Once the starting materials have been deeply characterized and extruder parameters fixed, filaments of both pure PDMS and Na–CMC/PDMS composite have been fabricated as described in Materials and Methods Section 2 and shown in Figure 3, where SEM micrographs of the starting cellulose powder and of the two extruded filaments are shown. In Figure 3a it is possible to notice the characteristic fibril shape of cellulose particles, with a diameter of about 10 µm and a length of tens of microns. The presence of these fibrils is clearly evident from the comparison of Figure 3b,c, representing, respectively, the neat PDMS filament, and the Na–CMC/PDMS composite one. In Figure 3d–e, photos of the extrusion process and the bare PDMS and the produced Na–CMC/PDMS composite filaments, with their diameter size, can also be observed. It is possible to notice that, even though fixing the same extruder parameters, the composite filament always exhibits higher diameter value, equal to 2.34 mm. Moreover, the addition of cellulose-based filler into the polymeric matrix leads to obtain a filament that is not transparent and rougher than that made by pure PDMS, and also characterized by a slimy effect.

3.3. Rheological Properties of PDMS and Na–CMC/PDMS Filaments

A comparison between the two kinds of filaments rheological properties has been then carried out in order to investigate the influence of the cellulose addition on the PDMS processability in the further FDM step and assess the working parameters of the 3D printer.
First of all, isothermal analysis has been performed at 190 °C (Figure 4a,b) and 205 °C (Figure 4c,d), the same temperatures at which PDMS pellets were previously characterized and then extruded, as the already extruded filaments have to undergo to a further “ideal” extrusion process in the printer. Moreover, the same characterization has been performed at 230 °C (Figure 4e,f) that is the temperature that will be finally chosen for the 3D-printing step, as deeply explained in the Section 3.4 “Filament 3D printing”. The results are reported in Figure 4, where the graphs in the first column are referred to the neat PDMS filament, while those in the second one to the Na–CMC-modified PDMS filament. The graphs show G′ and G″ modules as a function of time and the viscosity curve recorded at the specified temperature. The crossover point, at the intersection between G′ and G″, and the corresponding viscosity values have been highlighted in each graph. In both filament cases, when temperature is increased, the related timespan time is reduced, as observed also in the case of pure pellets. Moreover, the addition of cellulose fibrils in the PDMS matrix moves up the occurrence of the material softening, as the inflection point lies at shorter time interval in graphs of Figure 4b,d, rather than in that of Figure 4a,c.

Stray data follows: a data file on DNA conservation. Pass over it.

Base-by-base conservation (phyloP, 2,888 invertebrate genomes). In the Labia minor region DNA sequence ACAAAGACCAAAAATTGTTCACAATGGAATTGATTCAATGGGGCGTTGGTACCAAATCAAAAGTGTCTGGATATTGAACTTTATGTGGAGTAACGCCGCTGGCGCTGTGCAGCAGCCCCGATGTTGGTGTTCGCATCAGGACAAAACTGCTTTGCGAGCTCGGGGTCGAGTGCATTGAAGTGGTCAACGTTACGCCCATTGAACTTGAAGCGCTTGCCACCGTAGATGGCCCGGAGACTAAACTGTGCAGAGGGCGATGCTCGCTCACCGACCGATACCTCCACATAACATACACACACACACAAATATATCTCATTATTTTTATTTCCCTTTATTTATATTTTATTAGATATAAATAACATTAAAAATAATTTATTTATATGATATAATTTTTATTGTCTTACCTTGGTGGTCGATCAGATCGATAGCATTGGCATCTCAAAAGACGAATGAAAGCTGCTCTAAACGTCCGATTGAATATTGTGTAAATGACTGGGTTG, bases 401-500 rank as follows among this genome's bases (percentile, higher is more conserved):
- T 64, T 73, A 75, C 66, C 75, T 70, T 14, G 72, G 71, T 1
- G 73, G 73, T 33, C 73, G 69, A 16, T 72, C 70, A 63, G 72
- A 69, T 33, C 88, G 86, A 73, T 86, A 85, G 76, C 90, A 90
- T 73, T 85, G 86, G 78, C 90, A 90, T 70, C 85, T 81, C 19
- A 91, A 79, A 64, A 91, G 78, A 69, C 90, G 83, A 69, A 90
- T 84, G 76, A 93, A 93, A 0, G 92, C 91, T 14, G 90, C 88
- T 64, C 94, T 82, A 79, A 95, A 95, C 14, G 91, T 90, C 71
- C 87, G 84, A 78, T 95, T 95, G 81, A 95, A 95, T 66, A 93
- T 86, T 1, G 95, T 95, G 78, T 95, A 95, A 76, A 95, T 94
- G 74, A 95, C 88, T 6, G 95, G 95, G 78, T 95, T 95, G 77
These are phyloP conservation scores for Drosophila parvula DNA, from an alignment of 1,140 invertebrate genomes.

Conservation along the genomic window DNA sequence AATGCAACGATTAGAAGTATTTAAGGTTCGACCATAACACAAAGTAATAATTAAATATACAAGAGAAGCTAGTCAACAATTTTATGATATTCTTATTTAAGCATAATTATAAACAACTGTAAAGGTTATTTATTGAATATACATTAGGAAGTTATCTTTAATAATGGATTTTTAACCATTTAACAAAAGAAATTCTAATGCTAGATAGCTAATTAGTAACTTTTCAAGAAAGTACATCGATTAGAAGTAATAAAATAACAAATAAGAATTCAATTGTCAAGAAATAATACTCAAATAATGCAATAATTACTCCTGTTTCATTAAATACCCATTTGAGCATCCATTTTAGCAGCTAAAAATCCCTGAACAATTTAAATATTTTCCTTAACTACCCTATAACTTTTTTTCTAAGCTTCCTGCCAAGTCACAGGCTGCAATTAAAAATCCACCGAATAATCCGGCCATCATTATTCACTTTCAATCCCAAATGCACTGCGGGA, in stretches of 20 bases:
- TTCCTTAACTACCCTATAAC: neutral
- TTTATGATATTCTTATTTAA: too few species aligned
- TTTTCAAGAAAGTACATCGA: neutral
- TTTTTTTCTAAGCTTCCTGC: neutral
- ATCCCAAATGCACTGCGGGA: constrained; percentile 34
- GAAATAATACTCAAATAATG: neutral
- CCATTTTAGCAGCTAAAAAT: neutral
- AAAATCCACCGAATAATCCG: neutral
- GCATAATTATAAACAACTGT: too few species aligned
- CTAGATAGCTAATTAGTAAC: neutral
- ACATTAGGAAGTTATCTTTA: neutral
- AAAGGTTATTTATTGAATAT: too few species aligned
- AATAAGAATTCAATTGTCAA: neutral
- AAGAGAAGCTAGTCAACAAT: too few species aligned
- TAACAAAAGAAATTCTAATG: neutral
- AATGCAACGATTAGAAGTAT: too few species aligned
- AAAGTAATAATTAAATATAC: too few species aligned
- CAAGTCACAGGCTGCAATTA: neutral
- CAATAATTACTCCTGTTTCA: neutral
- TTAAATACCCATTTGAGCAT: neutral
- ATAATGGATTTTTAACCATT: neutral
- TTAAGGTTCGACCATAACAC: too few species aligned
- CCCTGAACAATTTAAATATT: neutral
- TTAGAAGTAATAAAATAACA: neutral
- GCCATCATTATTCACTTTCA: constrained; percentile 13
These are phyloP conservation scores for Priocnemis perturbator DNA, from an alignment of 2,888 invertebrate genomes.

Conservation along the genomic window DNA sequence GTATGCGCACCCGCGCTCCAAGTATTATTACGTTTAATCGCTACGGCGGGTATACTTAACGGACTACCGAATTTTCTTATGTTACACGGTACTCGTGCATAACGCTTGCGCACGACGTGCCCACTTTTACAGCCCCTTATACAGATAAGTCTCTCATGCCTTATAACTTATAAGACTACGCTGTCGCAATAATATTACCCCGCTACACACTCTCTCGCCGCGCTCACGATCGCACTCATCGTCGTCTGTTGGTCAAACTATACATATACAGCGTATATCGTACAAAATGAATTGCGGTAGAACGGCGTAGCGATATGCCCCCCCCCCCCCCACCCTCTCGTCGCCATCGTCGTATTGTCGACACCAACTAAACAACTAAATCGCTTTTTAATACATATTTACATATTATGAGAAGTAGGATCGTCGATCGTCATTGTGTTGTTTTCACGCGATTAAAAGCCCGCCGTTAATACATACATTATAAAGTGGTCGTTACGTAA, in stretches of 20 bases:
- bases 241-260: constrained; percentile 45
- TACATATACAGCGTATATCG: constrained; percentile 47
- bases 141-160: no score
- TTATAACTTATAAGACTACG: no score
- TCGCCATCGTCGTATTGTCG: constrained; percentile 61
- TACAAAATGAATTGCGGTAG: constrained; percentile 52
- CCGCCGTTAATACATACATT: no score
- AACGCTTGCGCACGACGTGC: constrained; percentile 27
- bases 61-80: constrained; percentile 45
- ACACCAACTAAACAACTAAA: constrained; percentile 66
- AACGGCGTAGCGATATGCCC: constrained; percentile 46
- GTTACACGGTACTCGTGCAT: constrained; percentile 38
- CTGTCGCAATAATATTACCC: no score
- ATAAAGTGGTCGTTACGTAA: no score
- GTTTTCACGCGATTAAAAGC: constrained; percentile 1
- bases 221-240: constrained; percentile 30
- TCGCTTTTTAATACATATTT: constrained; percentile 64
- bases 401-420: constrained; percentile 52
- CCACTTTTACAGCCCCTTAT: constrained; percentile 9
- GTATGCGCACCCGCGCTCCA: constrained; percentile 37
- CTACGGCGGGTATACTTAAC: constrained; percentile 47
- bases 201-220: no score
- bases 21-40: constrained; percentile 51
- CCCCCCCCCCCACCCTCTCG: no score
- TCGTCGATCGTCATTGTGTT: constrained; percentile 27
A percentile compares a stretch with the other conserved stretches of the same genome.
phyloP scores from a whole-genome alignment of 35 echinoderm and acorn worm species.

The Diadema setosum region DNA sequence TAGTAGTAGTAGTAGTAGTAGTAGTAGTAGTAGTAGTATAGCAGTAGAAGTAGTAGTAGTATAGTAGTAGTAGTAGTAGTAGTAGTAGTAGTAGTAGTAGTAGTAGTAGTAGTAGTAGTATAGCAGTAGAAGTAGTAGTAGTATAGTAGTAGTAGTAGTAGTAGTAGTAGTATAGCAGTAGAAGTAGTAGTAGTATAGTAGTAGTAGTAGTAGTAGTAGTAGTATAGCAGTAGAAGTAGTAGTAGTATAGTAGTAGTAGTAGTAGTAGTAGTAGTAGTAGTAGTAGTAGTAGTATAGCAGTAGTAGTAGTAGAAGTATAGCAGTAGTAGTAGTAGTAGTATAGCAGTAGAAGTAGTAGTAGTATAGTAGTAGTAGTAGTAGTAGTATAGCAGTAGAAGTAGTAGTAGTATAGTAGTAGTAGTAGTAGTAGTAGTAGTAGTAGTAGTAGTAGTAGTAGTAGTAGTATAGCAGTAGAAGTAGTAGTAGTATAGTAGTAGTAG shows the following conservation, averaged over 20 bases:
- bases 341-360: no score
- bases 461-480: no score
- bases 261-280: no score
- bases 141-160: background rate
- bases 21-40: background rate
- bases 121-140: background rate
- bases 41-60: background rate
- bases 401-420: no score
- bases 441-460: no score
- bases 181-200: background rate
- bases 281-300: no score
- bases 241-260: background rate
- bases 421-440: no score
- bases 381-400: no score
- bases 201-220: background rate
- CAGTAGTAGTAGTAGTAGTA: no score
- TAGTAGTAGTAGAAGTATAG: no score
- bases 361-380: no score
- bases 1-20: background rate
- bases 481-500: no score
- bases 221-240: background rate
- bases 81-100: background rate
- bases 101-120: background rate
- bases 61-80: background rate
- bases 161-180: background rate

The main data of the described rheological analysis are summarized in Table 2.
From data summarized in Table 2 it can be deduced that, for a fixed temperature value, melting time decreases (the intersection of G′ and G″ modules occurs before) moving from PDMS pellets to PDMS filament. This is most probably due to the fact that PDMS filaments have been already thermally treated during the previous extrusion process in order to acquire their final shape. The presence of cellulose facilitates even more the silicone-melting process; indeed, in the case of the Na–CMC/PDMS filament, the intersection of modules occurs before those of PDMS pellets and filament. At the same time, moving from PDMS pellets to pure and composite PDMS filament, the modulus and viscosity values decrease. Therefore, the presence of cellulose causes a reduction in viscosity. Moreover, from Table 2 it emerges that, for each type of sample, a temperature increment causes the crossover point to move up and a reduction of the modulus and viscosity values.
Further rheological tests have been carried out on the filaments in order to characterize their behavior during the printing process, at the temperatures of interest, and results are shown in Figure 5.
Figure 5 is representative of the variation of viscosity when varying the shear rate for both PDMS and Na–CMC/PDMS filaments, in correspondence with the softening temperature found for PDMS pellets, the two selected for the extrusion process and the one that will result as the most suitable for the printing (170, 190, 205, and 230 °C, respectively). All the examined curves show the typical trend of a pseudoplastic material, typical of many polymers in the melt state.